All the marketing they did was inbound-driven to highlight how their platform was ideal for adopting that methodology. By building their story around how the inbound methodology fueled their growth and how their platform was perfectly suited to amplify that impact, HubSpot was able to go-to-market with a concrete example of how their new way of marketing could benefit companies.
“Drift did a really similar thing where early on [in the company’s development] they decided ‘if we’re a conversational marketing platform, we need to drop forms from our website,’” Guido says. “At the time, forms were the way to generate leads. Conversational marketing was an afterthought.”
Drift was going up against the status quo with their product and challenging the idea that conversational marketing couldn’t effectively generate leads like forms could.
“They wanted to prove that conversations can be the driver of leads for a company and built their own story around it, made themselves their own best case study and showed other companies ‘look, this is how we’ve done it, and you can do it too,’” Guido says.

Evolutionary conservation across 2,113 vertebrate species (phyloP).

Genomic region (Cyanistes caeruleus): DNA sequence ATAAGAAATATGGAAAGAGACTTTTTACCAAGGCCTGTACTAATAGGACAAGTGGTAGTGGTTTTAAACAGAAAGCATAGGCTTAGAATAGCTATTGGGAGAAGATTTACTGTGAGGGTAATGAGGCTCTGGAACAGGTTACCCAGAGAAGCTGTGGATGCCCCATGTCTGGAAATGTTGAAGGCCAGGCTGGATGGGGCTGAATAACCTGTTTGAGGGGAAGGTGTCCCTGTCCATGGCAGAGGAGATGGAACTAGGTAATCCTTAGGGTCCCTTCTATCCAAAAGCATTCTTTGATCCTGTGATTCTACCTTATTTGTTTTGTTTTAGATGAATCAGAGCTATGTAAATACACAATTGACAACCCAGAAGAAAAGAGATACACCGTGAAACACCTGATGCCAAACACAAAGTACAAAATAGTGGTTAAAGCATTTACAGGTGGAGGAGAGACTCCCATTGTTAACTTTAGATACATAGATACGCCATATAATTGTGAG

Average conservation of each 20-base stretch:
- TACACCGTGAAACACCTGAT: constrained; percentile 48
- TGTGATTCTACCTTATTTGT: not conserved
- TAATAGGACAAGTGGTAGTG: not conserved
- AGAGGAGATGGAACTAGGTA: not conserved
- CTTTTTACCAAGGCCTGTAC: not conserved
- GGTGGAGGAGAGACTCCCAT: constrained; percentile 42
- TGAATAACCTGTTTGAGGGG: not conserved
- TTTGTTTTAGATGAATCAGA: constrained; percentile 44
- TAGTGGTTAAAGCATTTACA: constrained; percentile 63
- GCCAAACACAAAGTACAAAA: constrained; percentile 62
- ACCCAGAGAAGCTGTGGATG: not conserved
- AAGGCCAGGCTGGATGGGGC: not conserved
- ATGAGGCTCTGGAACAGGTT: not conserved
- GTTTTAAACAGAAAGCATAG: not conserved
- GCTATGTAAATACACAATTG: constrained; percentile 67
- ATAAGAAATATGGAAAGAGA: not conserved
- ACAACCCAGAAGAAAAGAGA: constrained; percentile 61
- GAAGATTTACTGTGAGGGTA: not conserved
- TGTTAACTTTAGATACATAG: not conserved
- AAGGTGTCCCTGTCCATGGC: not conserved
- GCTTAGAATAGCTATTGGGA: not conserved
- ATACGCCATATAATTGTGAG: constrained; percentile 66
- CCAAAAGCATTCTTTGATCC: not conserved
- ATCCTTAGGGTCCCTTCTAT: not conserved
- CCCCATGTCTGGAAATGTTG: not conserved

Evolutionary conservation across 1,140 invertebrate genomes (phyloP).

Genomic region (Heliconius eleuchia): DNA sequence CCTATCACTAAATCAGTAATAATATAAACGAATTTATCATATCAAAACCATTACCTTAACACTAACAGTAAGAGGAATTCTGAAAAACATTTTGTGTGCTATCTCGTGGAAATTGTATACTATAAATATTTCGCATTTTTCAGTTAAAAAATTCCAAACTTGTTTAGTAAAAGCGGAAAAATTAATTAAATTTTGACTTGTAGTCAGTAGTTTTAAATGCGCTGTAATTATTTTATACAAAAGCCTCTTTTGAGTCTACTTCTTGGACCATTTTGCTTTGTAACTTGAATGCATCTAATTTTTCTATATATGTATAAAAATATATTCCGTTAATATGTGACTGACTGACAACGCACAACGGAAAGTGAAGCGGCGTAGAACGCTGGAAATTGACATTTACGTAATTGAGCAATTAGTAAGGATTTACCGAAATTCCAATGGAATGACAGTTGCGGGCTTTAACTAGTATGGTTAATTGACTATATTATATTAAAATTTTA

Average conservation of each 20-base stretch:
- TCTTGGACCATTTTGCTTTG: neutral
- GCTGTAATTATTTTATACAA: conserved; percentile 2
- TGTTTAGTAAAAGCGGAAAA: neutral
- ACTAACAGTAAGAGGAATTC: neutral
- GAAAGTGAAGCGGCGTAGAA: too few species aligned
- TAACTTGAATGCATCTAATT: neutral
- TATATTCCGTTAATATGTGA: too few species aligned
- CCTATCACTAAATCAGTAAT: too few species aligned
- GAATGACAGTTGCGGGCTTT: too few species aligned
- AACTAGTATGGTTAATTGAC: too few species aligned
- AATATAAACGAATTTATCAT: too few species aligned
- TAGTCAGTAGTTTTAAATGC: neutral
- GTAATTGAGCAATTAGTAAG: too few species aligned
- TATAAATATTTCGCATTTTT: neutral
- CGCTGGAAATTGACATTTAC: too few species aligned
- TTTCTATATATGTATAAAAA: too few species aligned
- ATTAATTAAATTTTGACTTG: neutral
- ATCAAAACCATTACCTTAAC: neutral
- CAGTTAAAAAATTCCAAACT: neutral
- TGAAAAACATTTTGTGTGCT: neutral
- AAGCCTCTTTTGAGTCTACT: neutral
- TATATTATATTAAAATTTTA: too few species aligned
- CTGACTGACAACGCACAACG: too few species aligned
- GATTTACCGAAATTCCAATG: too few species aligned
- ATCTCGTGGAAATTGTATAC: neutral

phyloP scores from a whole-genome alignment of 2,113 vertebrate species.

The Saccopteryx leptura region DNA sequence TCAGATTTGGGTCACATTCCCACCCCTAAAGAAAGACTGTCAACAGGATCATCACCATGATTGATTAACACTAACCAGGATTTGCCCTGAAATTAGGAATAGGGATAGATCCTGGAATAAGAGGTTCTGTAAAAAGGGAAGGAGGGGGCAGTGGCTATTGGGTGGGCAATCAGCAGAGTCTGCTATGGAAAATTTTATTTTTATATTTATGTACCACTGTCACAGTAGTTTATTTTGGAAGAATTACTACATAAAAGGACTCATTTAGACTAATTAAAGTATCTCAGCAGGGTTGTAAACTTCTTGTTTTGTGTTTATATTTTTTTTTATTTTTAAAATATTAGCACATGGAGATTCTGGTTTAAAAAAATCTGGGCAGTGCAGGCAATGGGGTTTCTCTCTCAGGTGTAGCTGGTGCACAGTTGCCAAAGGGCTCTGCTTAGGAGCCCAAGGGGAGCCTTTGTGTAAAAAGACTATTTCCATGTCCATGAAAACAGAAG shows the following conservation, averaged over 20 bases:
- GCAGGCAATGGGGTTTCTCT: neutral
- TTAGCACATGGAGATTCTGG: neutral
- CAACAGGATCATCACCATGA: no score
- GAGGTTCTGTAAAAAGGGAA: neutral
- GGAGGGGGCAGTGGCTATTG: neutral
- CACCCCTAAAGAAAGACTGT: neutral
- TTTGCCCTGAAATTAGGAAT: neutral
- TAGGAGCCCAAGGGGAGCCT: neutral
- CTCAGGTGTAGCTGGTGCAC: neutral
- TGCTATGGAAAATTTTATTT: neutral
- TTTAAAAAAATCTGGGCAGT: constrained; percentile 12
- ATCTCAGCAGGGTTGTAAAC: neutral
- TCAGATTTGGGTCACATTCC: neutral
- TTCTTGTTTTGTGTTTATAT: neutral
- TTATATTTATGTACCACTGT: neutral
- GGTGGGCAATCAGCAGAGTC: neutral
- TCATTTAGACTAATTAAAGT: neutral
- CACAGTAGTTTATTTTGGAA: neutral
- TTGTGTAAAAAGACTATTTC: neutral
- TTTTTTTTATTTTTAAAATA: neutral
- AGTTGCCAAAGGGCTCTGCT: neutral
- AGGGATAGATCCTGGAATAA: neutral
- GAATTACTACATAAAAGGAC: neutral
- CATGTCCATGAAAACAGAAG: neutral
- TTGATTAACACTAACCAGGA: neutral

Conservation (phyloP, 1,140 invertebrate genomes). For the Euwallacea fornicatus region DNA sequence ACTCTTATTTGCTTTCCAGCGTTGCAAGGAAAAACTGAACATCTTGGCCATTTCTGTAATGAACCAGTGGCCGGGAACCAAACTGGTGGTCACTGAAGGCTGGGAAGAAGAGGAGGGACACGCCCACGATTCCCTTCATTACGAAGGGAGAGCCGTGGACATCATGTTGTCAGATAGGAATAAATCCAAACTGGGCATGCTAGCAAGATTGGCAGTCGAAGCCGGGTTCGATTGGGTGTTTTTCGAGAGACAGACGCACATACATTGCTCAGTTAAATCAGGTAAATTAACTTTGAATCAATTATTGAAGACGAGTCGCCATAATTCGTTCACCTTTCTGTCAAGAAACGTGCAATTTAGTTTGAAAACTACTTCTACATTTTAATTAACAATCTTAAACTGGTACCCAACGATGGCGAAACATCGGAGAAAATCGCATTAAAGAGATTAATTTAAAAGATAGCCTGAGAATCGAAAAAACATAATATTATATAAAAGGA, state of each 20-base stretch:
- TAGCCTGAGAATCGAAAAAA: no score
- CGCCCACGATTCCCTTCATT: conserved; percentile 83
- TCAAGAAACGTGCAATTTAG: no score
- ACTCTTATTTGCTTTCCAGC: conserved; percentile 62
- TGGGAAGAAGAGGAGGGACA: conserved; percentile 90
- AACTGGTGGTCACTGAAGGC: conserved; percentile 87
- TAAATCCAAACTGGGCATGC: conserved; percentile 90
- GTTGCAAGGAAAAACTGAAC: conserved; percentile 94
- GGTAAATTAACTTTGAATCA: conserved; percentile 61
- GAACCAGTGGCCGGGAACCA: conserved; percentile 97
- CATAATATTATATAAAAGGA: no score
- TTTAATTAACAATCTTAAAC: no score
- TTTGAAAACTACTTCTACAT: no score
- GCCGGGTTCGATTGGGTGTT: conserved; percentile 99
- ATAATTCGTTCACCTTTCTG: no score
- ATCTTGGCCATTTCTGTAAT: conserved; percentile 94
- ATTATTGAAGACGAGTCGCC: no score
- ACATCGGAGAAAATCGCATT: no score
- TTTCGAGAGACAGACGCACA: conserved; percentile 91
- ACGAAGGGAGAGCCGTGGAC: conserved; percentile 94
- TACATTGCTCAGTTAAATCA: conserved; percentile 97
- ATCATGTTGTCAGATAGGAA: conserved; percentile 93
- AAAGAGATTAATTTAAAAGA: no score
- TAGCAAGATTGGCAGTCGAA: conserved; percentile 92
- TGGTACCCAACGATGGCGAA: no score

By demonstrating that they could go all in on conversational marketing and succeed, Drift was able to convince other companies who wouldn’t be willing to take such a risk to give their product a try.
The trust buyers place in businesses and their marketing and sales materials has been trending downward. 81% of people trust their friends and family’s advice over advice from a business.
Case studies are a way for you to present an outside perspective on your company while still retaining some control over the narrative.
“Even though you’re the one producing them, case studies are about the customer. They’re not about you,” Guido says. “The majority of your marketing website is from you about you. This is one of the times where it’s from your customer, but about you.”
Quinn is a Content Marketing Strategist at New Breed who writes and edits inbound content that informs audiences. She’s super passionate about grammar and punctuation and loves learning new things that she can share with readers. Her favorite punctuation mark is the em dash.